I have no idea who made this recording, but was told that the machine used was a Tonschreiber B, a derivative of the Magnetophon, manufactured by AEG-Telefunken, and that this was one of a very few which were brought back to the UK during the Allied advance in 1945. Miraculously, some of the original reels survived, even more miraculously, some contained recordings of radio plays, of which this is one. Inevitably, there will be some glitches on such an old recording : for instance, the machine's start-up was not instantaneous, so some initial "wow" results, and the final announcements have been omitted.
Further details of this equipment can be found on www.vintagerecorders.co.uk and on other sites if "Tonschreiber B" is googled.
In 1945, Army Signal Corps Major John T. Mullin sent at least one of the recovered Magnetophon machines back to the USA in pieces in multiple mailbags. In 1946, he demonstrated "Hi-Fi" tape recording with a reconstructed machine at an Institute of Radio Engineers meeting in San Francisco. In 1947, Colonel Richard Ranger began manufacture of his own version of the Magnetophon, and, that year, he and Mullin presented the fruits of their labours to Bing Crosby and his Technical Director, Murdo McKenzie. The Mullin machine was preferred and it was that, running at a tape speed of 30" per second, which recorded a Crosby "Philco Radio Show" late that year.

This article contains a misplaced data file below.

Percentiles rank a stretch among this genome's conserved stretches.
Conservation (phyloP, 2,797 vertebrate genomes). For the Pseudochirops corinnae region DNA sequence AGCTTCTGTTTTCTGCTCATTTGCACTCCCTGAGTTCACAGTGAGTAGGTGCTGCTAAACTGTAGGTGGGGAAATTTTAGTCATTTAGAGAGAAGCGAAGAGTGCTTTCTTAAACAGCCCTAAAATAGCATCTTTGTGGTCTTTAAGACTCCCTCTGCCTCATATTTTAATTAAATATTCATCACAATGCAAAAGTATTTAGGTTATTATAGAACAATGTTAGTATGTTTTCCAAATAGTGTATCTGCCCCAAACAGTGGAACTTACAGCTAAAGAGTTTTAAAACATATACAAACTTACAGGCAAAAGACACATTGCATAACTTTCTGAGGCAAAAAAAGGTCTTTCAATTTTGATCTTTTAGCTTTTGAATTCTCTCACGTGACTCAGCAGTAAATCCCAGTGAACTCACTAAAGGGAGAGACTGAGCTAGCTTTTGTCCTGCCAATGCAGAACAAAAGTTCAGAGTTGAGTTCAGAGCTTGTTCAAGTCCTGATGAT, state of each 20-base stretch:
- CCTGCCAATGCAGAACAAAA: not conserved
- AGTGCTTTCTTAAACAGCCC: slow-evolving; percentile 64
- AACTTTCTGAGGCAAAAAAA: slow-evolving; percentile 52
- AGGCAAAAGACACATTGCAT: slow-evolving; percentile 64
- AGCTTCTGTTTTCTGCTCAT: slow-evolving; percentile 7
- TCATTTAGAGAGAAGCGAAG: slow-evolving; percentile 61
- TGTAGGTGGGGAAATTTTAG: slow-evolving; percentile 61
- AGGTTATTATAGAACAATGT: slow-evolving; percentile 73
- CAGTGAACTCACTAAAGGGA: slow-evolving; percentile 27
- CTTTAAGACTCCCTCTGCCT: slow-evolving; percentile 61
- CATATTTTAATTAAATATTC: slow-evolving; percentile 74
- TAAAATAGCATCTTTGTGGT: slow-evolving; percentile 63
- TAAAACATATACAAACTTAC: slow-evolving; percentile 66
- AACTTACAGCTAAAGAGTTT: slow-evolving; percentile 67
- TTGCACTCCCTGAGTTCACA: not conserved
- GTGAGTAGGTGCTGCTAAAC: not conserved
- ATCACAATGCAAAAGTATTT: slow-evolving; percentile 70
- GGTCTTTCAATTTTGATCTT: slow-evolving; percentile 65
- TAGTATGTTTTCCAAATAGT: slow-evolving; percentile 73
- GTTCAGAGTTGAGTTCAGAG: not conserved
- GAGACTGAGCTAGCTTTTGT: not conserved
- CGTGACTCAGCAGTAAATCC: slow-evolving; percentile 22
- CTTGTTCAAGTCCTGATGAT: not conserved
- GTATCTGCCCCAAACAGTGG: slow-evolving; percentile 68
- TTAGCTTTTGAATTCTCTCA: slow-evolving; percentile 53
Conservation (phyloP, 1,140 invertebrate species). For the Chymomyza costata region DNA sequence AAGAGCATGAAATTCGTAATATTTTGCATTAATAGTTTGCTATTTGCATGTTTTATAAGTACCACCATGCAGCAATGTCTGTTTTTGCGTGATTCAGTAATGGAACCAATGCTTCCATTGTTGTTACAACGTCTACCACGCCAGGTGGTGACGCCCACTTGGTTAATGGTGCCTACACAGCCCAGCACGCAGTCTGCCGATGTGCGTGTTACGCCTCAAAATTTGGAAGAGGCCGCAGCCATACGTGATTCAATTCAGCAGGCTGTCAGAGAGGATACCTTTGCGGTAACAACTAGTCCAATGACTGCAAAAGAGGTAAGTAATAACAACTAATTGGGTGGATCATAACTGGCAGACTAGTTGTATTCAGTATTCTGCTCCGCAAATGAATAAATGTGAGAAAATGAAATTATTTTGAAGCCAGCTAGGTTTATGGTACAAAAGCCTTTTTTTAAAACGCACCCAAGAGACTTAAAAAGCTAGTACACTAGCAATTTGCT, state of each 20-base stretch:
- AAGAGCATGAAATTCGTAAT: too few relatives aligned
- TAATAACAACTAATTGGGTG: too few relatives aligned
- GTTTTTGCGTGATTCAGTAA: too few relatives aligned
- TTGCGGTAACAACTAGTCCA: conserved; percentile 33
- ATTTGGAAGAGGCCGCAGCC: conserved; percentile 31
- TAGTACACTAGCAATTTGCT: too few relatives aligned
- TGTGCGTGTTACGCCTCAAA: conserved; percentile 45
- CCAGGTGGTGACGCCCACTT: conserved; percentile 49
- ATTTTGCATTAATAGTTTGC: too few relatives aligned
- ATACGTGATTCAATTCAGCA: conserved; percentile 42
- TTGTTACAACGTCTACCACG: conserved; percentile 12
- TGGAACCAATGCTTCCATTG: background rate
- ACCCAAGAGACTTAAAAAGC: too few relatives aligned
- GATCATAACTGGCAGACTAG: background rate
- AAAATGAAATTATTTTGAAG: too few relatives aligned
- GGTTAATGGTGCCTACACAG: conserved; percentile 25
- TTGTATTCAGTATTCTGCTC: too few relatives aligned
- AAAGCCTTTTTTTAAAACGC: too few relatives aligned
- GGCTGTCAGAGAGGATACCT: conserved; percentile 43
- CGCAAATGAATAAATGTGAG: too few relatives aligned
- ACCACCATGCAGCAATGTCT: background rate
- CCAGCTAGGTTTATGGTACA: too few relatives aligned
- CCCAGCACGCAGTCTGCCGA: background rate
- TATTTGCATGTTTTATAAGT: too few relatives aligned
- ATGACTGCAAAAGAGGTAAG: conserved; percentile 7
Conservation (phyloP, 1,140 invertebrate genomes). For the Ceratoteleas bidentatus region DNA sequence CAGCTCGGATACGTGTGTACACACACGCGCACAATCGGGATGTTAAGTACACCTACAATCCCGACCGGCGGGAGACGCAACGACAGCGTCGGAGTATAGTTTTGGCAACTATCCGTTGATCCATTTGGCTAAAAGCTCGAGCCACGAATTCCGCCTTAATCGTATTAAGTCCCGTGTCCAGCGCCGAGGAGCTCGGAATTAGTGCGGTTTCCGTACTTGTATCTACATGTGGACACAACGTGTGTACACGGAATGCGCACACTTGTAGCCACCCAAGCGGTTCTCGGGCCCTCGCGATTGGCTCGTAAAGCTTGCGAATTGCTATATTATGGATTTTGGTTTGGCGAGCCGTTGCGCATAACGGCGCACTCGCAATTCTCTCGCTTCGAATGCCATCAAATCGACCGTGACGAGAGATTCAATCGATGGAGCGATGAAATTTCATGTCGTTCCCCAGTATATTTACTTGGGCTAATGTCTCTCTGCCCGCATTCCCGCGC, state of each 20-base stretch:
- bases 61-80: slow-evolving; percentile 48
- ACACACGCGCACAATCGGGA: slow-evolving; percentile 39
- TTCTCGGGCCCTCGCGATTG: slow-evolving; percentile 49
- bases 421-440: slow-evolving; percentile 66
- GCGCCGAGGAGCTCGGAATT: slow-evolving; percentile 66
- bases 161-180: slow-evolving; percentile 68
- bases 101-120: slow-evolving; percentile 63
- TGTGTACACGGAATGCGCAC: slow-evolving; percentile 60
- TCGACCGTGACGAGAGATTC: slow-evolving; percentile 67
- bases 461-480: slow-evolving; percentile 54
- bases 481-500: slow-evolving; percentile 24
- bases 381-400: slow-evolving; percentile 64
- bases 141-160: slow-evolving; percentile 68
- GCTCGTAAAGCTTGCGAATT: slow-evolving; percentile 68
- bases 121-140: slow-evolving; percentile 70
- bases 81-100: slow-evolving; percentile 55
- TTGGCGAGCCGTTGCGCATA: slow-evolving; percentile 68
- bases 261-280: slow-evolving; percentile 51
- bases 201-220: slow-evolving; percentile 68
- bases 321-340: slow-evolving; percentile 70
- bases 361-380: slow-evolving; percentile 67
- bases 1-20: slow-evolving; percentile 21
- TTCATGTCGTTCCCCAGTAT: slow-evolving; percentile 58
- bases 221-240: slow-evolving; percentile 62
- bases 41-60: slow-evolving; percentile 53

The sound quality of the Corwin play reflects that of the radio signal, but these early machines were capable of quite amazing sonic results. In 1944, a live recording of Beethoven's "Emperor" Concerto, with Walter Gieseking as soloist, accompanied by the Grosses Berlin Rundfunkorchester, conductor Arthur Rother, was made on a Magnetophon, and on 29 September of that year, the final movement of Bruckner's 8th., Symphony (Orch. der Berliner Staatsoper, Berlin, cond. von Karajan) was also taped. Remarkably, both were in stereo, and both are (or were!) commercially available. The sound quality is staggeringly good. In the case of the Beethoven, the recording may have been made at night, because distant anti-aircraft fire can be heard during the first movement, especially during the cadenza.
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